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The Marin Headlands offers breathtaking views of San Francisco and the Golden Gate Bridge. The park also offers a variety of activities for history buffs and nature enthusiasts. Learn about Miwok Indian culture at the Visitor's Center, or military history at Forts Barry and Cronkite. Enjoy a hike to the still active, 150 year-old Point Bonita lighthouse, or view wildlife in nearby Tennessee Valley.
In the late 1800s, California's first state engineer, William Hammond Hall, and his assistant, a Scotsman named John McLaren, transformed more than 1000 acres (405 hectares) of sand dunes into a wondrous haven in the midst of the city, christened Golden Gate Park after the eponymous strait nearby. Stretching over 50 blocks from Stanyan Street to the Pacific Ocean, the lush landscape is etched with numerous trails for walking, jogging, biking and horseback riding, alongside a golf course, bowling greens, a lake with paddle boats, soccer fields and a baseball diamond. From the Japanese Tea Garden and the Conservatory of Flowers to the California Academy of Sciences and the De Young Museum, San Francisco's Golden Gate Park encompasses a wealth of scenic beauty and cultural intrigue within is expansive embrace. There are also several playgrounds, a quaint carousel, an aquarium, a buffalo reserve and an outdoor bandshell where open-air concerts are hosted each summer.
This impressive structure crowning Nob Hill was built on the site of the Crocker Mansion after the 1906 earthquake and fire. One of the main attractions of the cathedral are the stained glass windows. These windows showcase over 1000 figures, with some of them dating back as far as the 1930s. The gilded bas-reliefs that adorn the doors of the main entrance are cast from Ghiberti's original molds for the Gates of Paradise that adorn the Baptistery in Florence. The cathedral also boasts two labyrinths. The outdoor one is made of Terrazzo stone and the indoor one from limestone.
This picturesque stretch of Lombard Street has eight tight turns on a single block. They twist at very acute angles, making for very slow going if you are in a car. Although, oddly enough, cars were the reason for designing the street this way back in 1922. The idea was that this design would make it easier for them to negotiate the steep 16% grade. The drive is usually bumper-to-bumper and in the summertime, there is almost always a line of cars waiting to take the drive down. That being said, going for a stroll along this landmark is a good option, especially when the hydrangeas along the sidewalk are in bloom.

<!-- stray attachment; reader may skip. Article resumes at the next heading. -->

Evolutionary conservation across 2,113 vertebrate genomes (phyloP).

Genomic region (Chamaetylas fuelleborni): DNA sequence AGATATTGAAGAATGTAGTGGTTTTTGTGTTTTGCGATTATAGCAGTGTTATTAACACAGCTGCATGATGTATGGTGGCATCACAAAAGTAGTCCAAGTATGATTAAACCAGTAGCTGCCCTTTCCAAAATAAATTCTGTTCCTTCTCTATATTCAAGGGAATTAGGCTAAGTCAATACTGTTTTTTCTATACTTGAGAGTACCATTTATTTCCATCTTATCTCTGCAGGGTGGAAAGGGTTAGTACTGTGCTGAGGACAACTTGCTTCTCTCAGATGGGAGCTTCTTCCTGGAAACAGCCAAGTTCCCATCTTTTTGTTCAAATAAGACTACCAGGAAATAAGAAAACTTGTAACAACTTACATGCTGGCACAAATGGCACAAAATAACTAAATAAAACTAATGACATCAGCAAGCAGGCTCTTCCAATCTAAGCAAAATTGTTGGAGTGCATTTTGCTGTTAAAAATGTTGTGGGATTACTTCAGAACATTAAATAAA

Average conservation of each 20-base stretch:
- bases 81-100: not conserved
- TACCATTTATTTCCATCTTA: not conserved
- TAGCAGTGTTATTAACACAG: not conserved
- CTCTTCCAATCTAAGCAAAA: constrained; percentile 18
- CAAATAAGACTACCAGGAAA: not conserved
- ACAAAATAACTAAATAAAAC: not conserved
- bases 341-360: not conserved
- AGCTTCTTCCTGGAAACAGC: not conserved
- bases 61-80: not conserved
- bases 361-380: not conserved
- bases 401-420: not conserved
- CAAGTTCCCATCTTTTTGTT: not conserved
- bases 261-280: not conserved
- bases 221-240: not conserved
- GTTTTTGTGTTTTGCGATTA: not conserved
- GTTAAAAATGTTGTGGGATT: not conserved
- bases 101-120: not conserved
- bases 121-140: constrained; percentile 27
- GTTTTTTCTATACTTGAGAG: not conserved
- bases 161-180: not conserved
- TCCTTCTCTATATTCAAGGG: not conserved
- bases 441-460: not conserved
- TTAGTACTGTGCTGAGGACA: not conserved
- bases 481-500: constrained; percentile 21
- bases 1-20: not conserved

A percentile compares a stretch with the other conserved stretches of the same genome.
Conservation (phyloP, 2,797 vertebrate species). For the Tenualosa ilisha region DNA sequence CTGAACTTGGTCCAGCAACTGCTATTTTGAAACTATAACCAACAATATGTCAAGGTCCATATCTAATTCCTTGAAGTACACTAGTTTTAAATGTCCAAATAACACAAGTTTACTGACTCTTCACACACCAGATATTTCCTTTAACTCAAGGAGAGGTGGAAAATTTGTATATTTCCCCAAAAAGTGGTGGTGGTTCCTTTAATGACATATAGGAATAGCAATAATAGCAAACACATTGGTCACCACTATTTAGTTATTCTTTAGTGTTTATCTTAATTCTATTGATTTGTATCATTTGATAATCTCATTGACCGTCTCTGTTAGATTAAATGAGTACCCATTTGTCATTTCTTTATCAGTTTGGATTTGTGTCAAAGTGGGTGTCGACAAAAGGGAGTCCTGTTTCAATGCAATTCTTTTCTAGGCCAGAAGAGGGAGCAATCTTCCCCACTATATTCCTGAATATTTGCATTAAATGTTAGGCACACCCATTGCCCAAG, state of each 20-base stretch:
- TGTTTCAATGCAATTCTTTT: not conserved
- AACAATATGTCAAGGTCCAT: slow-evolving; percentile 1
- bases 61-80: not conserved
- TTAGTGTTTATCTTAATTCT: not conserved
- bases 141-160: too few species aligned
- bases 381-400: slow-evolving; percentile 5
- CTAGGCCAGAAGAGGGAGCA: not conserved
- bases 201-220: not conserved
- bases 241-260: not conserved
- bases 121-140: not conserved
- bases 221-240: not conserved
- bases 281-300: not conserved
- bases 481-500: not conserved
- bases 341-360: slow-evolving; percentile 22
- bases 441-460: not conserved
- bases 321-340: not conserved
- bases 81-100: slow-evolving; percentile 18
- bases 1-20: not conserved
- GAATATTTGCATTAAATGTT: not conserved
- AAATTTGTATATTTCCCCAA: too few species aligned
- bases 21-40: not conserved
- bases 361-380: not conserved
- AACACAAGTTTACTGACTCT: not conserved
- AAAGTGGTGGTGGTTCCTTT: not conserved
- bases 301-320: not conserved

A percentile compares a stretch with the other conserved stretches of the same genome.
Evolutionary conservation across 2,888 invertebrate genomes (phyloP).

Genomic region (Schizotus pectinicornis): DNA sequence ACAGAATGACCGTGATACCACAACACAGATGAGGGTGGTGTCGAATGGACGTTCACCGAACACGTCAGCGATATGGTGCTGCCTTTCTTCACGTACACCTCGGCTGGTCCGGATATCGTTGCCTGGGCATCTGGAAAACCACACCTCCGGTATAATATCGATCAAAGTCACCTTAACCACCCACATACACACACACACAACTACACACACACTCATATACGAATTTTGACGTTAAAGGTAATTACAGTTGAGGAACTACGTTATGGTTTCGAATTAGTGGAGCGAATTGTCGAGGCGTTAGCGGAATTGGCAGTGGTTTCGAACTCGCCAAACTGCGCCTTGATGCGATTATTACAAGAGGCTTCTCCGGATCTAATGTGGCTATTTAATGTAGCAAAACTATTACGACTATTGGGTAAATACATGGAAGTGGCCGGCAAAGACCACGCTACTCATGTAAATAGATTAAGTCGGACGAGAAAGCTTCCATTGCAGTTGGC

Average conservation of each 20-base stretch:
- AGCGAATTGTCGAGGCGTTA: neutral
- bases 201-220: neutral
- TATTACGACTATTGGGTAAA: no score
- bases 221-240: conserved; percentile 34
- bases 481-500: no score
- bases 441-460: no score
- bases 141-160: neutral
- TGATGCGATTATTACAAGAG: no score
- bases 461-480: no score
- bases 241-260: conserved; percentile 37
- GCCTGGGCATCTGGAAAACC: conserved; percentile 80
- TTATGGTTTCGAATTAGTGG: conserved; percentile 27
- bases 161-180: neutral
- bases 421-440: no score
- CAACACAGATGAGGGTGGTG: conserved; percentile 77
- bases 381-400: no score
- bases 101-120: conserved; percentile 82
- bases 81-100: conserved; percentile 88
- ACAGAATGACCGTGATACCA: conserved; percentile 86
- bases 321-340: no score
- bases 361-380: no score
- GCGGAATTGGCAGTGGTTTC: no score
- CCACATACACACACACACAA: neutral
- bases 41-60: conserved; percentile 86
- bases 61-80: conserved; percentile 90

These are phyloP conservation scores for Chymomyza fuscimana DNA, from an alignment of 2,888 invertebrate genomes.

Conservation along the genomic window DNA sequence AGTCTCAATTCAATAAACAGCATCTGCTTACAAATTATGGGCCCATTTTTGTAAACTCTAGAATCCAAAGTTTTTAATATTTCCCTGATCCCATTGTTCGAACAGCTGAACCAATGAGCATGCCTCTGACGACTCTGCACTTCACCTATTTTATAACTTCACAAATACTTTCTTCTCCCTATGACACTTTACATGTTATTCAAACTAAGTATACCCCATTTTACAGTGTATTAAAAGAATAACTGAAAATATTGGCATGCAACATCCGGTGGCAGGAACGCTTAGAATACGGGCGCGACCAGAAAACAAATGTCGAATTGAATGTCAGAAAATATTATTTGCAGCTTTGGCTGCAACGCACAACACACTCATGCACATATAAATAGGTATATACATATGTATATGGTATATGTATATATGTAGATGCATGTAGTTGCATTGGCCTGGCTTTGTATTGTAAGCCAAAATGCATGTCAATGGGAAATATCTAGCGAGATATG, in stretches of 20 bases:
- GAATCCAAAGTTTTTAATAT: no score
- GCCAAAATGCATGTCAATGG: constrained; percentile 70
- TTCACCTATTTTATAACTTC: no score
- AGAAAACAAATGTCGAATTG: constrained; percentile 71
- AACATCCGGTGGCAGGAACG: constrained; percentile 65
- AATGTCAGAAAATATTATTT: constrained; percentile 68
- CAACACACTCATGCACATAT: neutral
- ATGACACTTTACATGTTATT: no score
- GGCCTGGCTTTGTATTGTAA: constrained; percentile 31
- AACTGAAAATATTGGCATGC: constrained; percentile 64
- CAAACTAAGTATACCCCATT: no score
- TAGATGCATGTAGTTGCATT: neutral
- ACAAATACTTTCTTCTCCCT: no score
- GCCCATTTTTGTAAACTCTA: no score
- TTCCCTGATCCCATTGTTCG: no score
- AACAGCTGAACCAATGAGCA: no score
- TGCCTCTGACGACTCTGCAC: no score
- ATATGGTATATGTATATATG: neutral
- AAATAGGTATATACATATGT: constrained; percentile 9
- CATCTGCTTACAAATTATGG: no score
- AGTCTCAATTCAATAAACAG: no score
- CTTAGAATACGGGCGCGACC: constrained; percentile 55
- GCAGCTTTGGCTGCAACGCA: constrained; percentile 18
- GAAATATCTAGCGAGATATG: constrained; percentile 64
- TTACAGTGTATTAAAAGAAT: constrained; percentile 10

Named one of the Wonders of the Modern World by the American Society of Civil Engineers, the Golden Gate Bridge spans the eponymous strait that links the San Francisco Bay to the Pacific Ocean. Designed by Joseph Strauss, Irving Morrow, and Charles Ellis, the bridge opened in 1937 as the world's longest suspension bridge, its main span measuring at an impressive 4,200 feet (1,280 meters) in length. The bridge is not quite golden, but is instead a startling orange, its Art Deco towers looming through the dense fog that often mires the bay; a sight that has come to be emblematic of the city of San Francisco. The bridge ferries vehicular and pedestrian traffic between San Francisco and Marin City, the vista points on either side boasting awe-inspiring views of the Golden Gate, while the bridge itself promises unmatched views of the bay.
Sutro Baths was built in the late 19th Century. It was a large swimming pool owned privately by Adolp Sutro, who was a former mayor of San Francisco. It had seven different pools, one having fresh water and the others having salt water, but varying in temperatures. Below the Cliff House, a small beach inlet was filled almost hiding the vast iron, glass and concrete structure. The bath had a high operating cost, due to which it eventually closed and a fire in 1966 almost destroyed it leaving behind the ruins. The ruins of the Sutro Baths are open to the visitors as well as the cave where you can catch a glimpse of bats.